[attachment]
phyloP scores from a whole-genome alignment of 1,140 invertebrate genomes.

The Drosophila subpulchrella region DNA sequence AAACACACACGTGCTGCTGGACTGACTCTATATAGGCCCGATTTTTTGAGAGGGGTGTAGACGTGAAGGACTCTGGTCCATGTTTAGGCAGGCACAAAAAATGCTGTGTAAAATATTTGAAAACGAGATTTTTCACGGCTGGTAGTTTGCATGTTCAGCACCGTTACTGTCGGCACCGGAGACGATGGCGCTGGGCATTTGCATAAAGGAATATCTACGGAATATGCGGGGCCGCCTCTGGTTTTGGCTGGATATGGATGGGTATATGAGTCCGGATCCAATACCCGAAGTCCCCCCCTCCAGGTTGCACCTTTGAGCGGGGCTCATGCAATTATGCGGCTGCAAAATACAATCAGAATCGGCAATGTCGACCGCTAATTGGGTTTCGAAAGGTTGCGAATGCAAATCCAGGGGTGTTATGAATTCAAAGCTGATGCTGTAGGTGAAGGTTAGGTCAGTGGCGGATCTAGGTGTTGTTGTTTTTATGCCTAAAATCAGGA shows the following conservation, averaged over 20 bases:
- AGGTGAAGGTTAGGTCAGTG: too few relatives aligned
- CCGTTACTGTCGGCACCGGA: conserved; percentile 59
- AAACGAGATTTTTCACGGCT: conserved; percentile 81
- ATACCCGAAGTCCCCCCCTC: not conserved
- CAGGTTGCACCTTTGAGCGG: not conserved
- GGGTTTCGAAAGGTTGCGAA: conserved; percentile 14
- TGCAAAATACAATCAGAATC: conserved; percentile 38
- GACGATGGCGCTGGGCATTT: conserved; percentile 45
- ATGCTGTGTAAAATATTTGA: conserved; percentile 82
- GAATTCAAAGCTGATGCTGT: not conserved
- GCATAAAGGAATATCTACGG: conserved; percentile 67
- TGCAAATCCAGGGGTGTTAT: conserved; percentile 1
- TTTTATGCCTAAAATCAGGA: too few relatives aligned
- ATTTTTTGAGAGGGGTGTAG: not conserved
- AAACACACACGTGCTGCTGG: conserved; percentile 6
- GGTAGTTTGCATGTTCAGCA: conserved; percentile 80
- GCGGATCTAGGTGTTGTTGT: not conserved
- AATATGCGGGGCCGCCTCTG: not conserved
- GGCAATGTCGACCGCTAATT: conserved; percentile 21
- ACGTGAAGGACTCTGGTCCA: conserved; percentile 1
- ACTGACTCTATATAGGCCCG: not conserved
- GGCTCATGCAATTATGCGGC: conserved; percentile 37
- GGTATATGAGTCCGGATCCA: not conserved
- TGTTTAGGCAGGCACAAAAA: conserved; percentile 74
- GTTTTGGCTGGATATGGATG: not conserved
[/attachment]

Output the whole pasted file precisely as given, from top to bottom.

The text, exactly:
phyloP scores from a whole-genome alignment of 1,140 invertebrate genomes.

The Drosophila subpulchrella region DNA sequence AAACACACACGTGCTGCTGGACTGACTCTATATAGGCCCGATTTTTTGAGAGGGGTGTAGACGTGAAGGACTCTGGTCCATGTTTAGGCAGGCACAAAAAATGCTGTGTAAAATATTTGAAAACGAGATTTTTCACGGCTGGTAGTTTGCATGTTCAGCACCGTTACTGTCGGCACCGGAGACGATGGCGCTGGGCATTTGCATAAAGGAATATCTACGGAATATGCGGGGCCGCCTCTGGTTTTGGCTGGATATGGATGGGTATATGAGTCCGGATCCAATACCCGAAGTCCCCCCCTCCAGGTTGCACCTTTGAGCGGGGCTCATGCAATTATGCGGCTGCAAAATACAATCAGAATCGGCAATGTCGACCGCTAATTGGGTTTCGAAAGGTTGCGAATGCAAATCCAGGGGTGTTATGAATTCAAAGCTGATGCTGTAGGTGAAGGTTAGGTCAGTGGCGGATCTAGGTGTTGTTGTTTTTATGCCTAAAATCAGGA shows the following conservation, averaged over 20 bases:
- AGGTGAAGGTTAGGTCAGTG: too few relatives aligned
- CCGTTACTGTCGGCACCGGA: conserved; percentile 59
- AAACGAGATTTTTCACGGCT: conserved; percentile 81
- ATACCCGAAGTCCCCCCCTC: not conserved
- CAGGTTGCACCTTTGAGCGG: not conserved
- GGGTTTCGAAAGGTTGCGAA: conserved; percentile 14
- TGCAAAATACAATCAGAATC: conserved; percentile 38
- GACGATGGCGCTGGGCATTT: conserved; percentile 45
- ATGCTGTGTAAAATATTTGA: conserved; percentile 82
- GAATTCAAAGCTGATGCTGT: not conserved
- GCATAAAGGAATATCTACGG: conserved; percentile 67
- TGCAAATCCAGGGGTGTTAT: conserved; percentile 1
- TTTTATGCCTAAAATCAGGA: too few relatives aligned
- ATTTTTTGAGAGGGGTGTAG: not conserved
- AAACACACACGTGCTGCTGG: conserved; percentile 6
- GGTAGTTTGCATGTTCAGCA: conserved; percentile 80
- GCGGATCTAGGTGTTGTTGT: not conserved
- AATATGCGGGGCCGCCTCTG: not conserved
- GGCAATGTCGACCGCTAATT: conserved; percentile 21
- ACGTGAAGGACTCTGGTCCA: conserved; percentile 1
- ACTGACTCTATATAGGCCCG: not conserved
- GGCTCATGCAATTATGCGGC: conserved; percentile 37
- GGTATATGAGTCCGGATCCA: not conserved
- TGTTTAGGCAGGCACAAAAA: conserved; percentile 74
- GTTTTGGCTGGATATGGATG: not conserved